Forum for Science, Industry and Business

Sponsored by:     3M 
Search our Site:

 

Under suspicion: the painkiller ziconotide could increase suicidal ideation

23.11.2010
Experts recommend more precise diagnosis and closer medical surveillance / RUB pharmacists issue a warning in “PAIN”

The active agent ziconotide, the synthetic toxin of the cone snail (Conus magus), was acclaimed a safe alternative to morphine when it was introduced six years ago. Now it is increasingly suspected of causing patients to commit suicide. Researchers working under the auspices of Prof. Christoph Maier (Director of the Pain Clinic Bergmannsheil at the Ruhr University in Bochum) presume that ziconotide not only suppresses the transmission of pain stimuli, but also deteriorates the frame of mind and could simultaneously reduce anxiety and impulse control.

These mechanisms could promote suicidal tendencies in vulnerable patients. The research scientists thus advise careful diagnosis and monitoring of the psychic condition of patients treated with ziconotide. They have published their findings in the Medical Journal “PAIN.”

Alternative to opioids for severe pain

Ziconotide has numerous advantages, including the fact that it does not have any of the side effects typically associated with opioids, such as respiratory depression (asphyxia). Moreover, it does not lead to tolerance development. It has been on the European and American market since 2004, being administered to patients with intrathecal pumps if opioids do not suffice or if these trigger inacceptable side effects. Recently, the number of reports on the psychic side effects of ziconotide has increased. The researchers in Bochum analysed numerous studies, registering an increasing number of attempted suicides, which the original authors had not attributed to the ziconotide treatment. In PAIN, the physicians from RUB present two new cases, which underscore the suspicion that ziconotide enhances suicidal ideation.

Suicide despite pain relief and normal test results

As Prof. Maier stated, the first case is particularly tragic, the patient concerned, who had had pain is his feet for many years and undergone numerous unsuccessful treatments, having experienced a distinct improvement and pain relief for the first time when treated with ziconotide. There were no side effects. Tests disclosed that his depressiveness, which had also not been particularly marked before the ziconotide treatment commenced, even decreased. After a good three weeks, he appeared to be happy to all concerned. But two months after the ziconotide treatment had commenced he unexpectedly committed suicide. A further patient, a 39-year-old woman, who had undergone pain treatment for backache for 14 years, had had depressive phases 20 years previously and had attempted suicide after a pregnancy. Two months after the ziconotide treatment had commenced – which, according to current recommendations, should never have been administered to her in the first place due to her medical history – she mentioned that she had increased suicidal ideation. Moreover, she complained of other psychic side effects with hallucinations, confusion and partial amnesia, which had resulted in two severe car accidents. It is conceivable that the accidents were also of suicidal character. The physicians stopped the ziconotide treatment. Two weeks later both the suicidal ideation and the hallucinations were history.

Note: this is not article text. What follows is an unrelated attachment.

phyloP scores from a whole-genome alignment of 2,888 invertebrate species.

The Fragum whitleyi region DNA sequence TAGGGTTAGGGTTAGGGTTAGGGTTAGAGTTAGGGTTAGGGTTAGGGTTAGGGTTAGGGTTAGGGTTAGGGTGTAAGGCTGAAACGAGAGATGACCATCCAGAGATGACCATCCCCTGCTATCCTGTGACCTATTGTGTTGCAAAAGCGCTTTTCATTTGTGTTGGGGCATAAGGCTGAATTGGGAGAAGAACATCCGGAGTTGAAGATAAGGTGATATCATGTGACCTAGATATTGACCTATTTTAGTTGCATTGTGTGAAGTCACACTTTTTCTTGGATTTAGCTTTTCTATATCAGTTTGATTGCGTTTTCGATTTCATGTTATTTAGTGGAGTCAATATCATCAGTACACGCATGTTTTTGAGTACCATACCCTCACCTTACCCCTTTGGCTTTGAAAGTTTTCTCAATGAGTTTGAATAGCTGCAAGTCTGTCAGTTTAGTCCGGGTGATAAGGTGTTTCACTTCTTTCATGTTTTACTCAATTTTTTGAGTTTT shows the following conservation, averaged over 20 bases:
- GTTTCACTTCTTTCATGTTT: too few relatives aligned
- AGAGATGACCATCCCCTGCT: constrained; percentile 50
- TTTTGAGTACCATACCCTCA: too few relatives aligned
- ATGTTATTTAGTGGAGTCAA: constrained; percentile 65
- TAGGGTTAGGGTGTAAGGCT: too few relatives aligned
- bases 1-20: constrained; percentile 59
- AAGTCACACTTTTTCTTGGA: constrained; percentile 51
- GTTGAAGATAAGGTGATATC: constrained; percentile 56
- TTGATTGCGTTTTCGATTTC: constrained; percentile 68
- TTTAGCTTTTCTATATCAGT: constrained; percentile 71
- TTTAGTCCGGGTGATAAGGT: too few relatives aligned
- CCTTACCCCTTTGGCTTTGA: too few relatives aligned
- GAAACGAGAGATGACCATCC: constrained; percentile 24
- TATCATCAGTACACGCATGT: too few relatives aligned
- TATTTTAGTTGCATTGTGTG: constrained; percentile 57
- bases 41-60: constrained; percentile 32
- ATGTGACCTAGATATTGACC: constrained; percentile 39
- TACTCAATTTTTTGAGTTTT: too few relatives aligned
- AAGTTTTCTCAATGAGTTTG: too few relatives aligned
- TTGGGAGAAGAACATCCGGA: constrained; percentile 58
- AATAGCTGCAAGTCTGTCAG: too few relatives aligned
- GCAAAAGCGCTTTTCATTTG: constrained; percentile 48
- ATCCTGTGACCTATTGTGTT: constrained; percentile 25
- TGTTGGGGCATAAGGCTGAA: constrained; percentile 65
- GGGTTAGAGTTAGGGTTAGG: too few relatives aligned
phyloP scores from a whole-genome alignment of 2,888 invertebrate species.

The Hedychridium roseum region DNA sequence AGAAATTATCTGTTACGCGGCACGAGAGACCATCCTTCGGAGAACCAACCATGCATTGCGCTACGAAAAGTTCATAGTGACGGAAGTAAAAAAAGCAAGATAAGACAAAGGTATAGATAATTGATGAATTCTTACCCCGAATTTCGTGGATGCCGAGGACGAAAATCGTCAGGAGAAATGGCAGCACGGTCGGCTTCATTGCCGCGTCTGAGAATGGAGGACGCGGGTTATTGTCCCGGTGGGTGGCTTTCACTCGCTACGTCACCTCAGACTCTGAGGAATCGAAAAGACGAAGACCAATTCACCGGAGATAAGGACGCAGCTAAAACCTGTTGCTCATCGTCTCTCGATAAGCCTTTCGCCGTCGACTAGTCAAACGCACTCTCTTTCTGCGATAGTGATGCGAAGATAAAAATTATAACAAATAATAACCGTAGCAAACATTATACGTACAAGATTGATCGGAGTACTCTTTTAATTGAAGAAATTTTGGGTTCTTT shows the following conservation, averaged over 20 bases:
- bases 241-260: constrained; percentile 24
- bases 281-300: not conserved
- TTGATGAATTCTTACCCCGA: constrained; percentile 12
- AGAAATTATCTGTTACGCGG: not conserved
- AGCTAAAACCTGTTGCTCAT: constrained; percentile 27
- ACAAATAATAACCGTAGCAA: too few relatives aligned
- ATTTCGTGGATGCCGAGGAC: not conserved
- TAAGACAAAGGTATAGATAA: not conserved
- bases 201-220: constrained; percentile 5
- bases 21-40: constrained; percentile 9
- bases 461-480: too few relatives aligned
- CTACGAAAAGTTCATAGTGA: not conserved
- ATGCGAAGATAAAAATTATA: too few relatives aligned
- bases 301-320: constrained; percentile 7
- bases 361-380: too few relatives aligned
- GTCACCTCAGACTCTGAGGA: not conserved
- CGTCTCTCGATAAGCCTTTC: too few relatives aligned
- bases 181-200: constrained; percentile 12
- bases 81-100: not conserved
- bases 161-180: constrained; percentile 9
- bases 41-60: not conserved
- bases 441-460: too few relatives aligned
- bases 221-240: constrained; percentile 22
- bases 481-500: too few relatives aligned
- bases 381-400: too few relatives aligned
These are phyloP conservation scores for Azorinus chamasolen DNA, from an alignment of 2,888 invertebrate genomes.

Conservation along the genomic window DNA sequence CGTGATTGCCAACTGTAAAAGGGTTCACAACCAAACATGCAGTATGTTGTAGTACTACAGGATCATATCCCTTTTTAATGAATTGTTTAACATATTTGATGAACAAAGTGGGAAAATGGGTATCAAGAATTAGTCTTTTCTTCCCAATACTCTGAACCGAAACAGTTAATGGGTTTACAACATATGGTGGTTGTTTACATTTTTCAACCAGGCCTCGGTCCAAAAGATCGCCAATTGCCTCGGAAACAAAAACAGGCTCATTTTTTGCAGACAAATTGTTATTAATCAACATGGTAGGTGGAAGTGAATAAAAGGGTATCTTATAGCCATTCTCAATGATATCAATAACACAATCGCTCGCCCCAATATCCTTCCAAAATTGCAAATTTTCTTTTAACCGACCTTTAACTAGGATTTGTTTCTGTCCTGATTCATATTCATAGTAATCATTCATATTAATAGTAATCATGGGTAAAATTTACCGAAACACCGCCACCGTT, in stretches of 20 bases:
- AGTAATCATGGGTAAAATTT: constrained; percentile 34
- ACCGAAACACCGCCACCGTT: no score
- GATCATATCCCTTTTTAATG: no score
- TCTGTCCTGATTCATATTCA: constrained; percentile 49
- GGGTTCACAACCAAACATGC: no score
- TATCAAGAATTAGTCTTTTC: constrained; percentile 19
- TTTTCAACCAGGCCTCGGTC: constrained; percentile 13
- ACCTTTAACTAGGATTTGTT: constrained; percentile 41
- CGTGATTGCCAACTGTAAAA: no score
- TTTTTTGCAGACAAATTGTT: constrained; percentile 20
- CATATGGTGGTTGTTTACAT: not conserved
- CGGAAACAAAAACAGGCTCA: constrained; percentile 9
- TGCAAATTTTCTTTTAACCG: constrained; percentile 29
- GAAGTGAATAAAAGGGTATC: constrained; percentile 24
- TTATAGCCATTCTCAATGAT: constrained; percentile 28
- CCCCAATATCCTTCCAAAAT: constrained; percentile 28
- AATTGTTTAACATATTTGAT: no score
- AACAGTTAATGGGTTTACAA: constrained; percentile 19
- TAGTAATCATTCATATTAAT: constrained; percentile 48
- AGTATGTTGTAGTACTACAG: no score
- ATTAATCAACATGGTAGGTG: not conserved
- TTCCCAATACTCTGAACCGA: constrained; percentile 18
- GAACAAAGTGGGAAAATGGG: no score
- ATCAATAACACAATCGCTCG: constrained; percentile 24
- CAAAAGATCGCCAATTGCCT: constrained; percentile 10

Pharmaceutical companies and approval authorities must investigate the situation

Prof. Maier concludes that both cases underscore the assumption that there is a causality between ziconotide and suicidal tendencies. The pain specialist strongly emphasizes that the pharmaceutical companies and approval authorities should urgently investigate this yet again. All patients must be analysed for possible psychic disorders before treatment commences and closely monitored irrespective of pain relief due to the drug. The above-mentioned cases also underscore the fact that an increase in pain treatment when standard drugs fail is not always the correct mode of action. As Prof. Maier so aptly said, it is often even exactly the wrong path. This had already been pointed out a few weeks previously at the Congress of the German Pain Therapists (Kongress der deutschen Schmerztherapeuten)

Title

Christoph Maier, Hans-Helmut Gockel, Kai Gruhn, Elena K. Krumova and Marc-Andreas Edel: Increased risk of suicide under intrathecal ziconotide treatment? – A warning. In: PAIN, online 1.11.2010, doi:10.1016/j.pain.2010.10.007, http://www.painjournalonline.com/article/S0304-3959%2810%2900615-9/abstract